What a “Novel” Idea!

chapter-1-pictureI love finding cool Groupons, and that love becomes ever deeper when the said groupon is cheap.  One day while wandering the groupon field I discovered one that offered a “novel writing course” for only five bucks.  “Well,” I say to myself, “It’s cool and it’s cheap.  It’s a “Win-Win,” and before the words left my mouth the groupon was put into my shopping cart!

This purchase occurred months ago and I’ve yet to get my five dollars of worth out of it.  This is true, not because the course sucks, but simply because I’m so damn good at procrastinating.  I chide myself and say within my head (and sometimes out loud), “Okay, Hardy this pattern has  got to change!”

Well, of course I always agree with the rebuke and in that moment I become sanctimonious in the feeling that “change is a’coming.”  Like a “born again” believer I embrace the change and begin my walk on a new path.  My good intentions are clothed with determination and held together by gritted teeth, but then, it never fails…life gets in the way (mostly Facebook).  I try to ease my guilt with promises of “I’ll do it as soon as I ______.  (You fill in the blank)

…and on and on it goes….

Then I had this “novel” idea. (a light-bulb moment)   I say to myself, “Hardy, why don’t you blog about your experience of going through the writing course?  Then perhaps, your readers would hold you accountable and  together, with their help, you could get this novel written!”  With that thought in mind I grabbed my computer and begin to write, and so, here I am, again, feeling sanctimonious and determined to get it done!  I’m excited because I truly believe blogging as I progress through the course will keep me true to my intent.

It is my hope that you, my readers, will poke and prod me to stay the “course” of this “novel” idea!  (All puns intended.)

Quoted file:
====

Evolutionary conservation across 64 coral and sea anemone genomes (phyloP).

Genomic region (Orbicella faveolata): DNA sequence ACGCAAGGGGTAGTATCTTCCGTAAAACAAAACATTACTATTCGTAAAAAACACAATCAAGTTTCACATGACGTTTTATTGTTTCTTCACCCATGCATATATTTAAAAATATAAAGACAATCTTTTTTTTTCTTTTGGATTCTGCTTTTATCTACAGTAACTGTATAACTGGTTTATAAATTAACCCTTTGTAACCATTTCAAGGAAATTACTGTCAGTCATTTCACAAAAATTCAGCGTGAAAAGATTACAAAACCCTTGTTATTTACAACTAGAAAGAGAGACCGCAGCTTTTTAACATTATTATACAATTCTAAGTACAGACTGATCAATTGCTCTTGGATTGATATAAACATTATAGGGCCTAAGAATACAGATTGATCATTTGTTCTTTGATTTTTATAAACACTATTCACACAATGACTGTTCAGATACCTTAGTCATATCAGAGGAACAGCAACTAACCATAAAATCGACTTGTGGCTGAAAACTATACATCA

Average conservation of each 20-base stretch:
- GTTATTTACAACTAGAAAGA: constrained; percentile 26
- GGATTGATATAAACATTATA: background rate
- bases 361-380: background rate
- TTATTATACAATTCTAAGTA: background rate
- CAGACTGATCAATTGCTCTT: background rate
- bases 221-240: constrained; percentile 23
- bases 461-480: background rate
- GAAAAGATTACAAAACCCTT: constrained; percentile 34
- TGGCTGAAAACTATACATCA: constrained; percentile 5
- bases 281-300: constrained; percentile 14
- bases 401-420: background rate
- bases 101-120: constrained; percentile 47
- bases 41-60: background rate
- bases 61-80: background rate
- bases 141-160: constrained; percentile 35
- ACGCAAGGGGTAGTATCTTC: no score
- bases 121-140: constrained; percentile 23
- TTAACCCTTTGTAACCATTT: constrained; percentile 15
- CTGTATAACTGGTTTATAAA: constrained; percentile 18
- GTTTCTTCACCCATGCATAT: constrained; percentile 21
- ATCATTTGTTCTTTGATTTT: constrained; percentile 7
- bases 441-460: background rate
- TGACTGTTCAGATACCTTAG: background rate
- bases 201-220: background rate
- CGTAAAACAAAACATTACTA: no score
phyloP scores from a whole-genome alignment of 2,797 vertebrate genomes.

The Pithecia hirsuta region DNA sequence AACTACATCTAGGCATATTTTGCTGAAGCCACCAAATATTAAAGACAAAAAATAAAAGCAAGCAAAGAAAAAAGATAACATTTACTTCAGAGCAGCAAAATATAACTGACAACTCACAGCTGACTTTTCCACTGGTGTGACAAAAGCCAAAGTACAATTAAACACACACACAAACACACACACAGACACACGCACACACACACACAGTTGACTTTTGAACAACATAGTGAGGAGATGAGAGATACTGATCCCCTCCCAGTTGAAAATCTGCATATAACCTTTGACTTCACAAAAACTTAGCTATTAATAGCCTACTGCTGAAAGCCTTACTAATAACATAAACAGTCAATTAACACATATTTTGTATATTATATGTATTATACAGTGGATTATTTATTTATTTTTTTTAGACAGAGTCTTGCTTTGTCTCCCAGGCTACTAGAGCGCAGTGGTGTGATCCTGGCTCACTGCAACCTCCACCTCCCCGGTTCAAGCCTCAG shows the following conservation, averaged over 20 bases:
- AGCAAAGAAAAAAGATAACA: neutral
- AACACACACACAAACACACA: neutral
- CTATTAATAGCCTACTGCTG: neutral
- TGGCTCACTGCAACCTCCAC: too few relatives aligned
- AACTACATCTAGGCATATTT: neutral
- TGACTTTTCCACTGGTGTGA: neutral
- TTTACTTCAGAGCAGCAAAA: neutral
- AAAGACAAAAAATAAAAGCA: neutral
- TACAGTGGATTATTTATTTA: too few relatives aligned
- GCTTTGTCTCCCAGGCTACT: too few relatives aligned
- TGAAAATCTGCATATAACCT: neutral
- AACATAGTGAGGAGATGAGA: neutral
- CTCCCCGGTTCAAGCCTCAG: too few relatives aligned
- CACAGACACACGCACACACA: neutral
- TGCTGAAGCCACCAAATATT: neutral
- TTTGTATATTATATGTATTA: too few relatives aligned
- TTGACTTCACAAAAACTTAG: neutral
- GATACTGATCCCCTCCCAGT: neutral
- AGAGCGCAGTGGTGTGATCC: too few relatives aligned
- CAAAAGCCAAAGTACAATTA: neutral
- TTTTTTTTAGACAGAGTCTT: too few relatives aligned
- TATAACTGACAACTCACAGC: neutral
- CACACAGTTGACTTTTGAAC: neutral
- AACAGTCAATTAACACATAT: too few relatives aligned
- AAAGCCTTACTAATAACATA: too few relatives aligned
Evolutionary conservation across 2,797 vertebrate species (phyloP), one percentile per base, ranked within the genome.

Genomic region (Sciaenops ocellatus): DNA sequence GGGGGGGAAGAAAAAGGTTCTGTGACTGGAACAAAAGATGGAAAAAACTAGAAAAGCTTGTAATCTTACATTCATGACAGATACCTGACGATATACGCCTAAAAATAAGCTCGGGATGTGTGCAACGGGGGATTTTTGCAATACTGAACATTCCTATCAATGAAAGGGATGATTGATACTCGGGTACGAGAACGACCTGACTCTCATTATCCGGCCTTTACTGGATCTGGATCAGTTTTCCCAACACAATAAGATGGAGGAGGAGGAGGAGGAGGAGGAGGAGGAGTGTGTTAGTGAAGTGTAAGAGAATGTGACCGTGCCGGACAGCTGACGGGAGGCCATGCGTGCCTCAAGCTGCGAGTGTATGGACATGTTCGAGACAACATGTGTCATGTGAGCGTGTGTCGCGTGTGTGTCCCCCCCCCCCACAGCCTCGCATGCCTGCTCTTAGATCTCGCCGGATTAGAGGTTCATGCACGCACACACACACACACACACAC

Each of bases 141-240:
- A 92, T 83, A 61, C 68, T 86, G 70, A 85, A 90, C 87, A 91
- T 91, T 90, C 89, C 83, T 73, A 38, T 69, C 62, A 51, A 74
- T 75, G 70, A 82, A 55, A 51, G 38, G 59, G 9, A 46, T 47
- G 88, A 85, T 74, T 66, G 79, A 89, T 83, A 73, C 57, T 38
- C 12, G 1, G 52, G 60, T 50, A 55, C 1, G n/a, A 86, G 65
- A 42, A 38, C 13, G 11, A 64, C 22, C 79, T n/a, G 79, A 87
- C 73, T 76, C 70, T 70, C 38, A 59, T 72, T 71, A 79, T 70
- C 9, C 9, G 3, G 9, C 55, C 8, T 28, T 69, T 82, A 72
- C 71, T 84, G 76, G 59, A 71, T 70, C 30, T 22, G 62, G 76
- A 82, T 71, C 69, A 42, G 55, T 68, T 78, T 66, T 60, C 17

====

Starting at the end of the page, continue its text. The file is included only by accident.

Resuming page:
This “novel course” is divided into 19 modules, and so without further ado I present module one:

 Task:  Explain why you want to write a novel, detail how long you have had this ambition, identify the type of novel you would like to write, and describe how you feel before commencing the writing process.

Module I: 

I want to write a novel because when I write I live.  Nothing in this world makes me feel more alive than channeling my creative spirit.  I’ve wanted to be a writer for as long as I can remember.  As a child I grew up walking a rusty dirt road that hugged the corner of our old home place in rural 1905_new3North Carolina.  My bare feet plodded the road, one step at a time but  imagination whisked me away to worlds unknown; and my dirty little feet never left the dusty ground.

I was a quiet and extremely shy child that lived in her head most of the time.   My make-believe world proved easier to navigate than reality.

Many times I played the cowboy, Clint Eastwood…if you will, crossing a scorching hot desert in search for  water to cool my blistered lips.  I still remember the hand-me-down poncho I wore.  It wasclint_eastwood the coolest of all my clothing because when I put it over my shoulders I stepped into a land of “The Good, The Bad and The Ugly”.  Oh and yes, I can never forget how a crayon magically became the cheroot my hero smoked or rather chewed.

One night while watching television I happened upon Bowman Body, a ghoulish creature who hosted a horror show complete with Vampires, Werewolves and monsters galore.  After this discovery I was helplessly hooked on the macabre and I watched and read anything spooky I could find.  Of course as I grew older I discovered the demented world of Stephen King and I was, to say the least, mesmerized!  I am still in awe of the man and devour his work like a zombie eating brains. (I’ve always wanted to write that line)(BIG satisfied smile)

I am my own worst critic.  I let fear keep me from that which inspires me most.  I have these wonderful horrible stories festering inside, begging to be released and yet I fear to put them to ink as they may not be as beautiful on paper as in my head.  They are my babies, my creation and I don’t want to do them disservice, and so I succumb to the idea that not writing them is better than writing them poorly.

What am I to do?  I fear mediocre so much so I hush my writer’s voice with the hope of escaping failure.   Ironically, in my endeavor to escape failure,  I only embrace it all the more.   Still, never a day passes that I don’t think of writing.   It’s like an ember never dying.  It’s there, inside…it’s always there…ever burning.  Dare I fan the flames?

Stay tuned…


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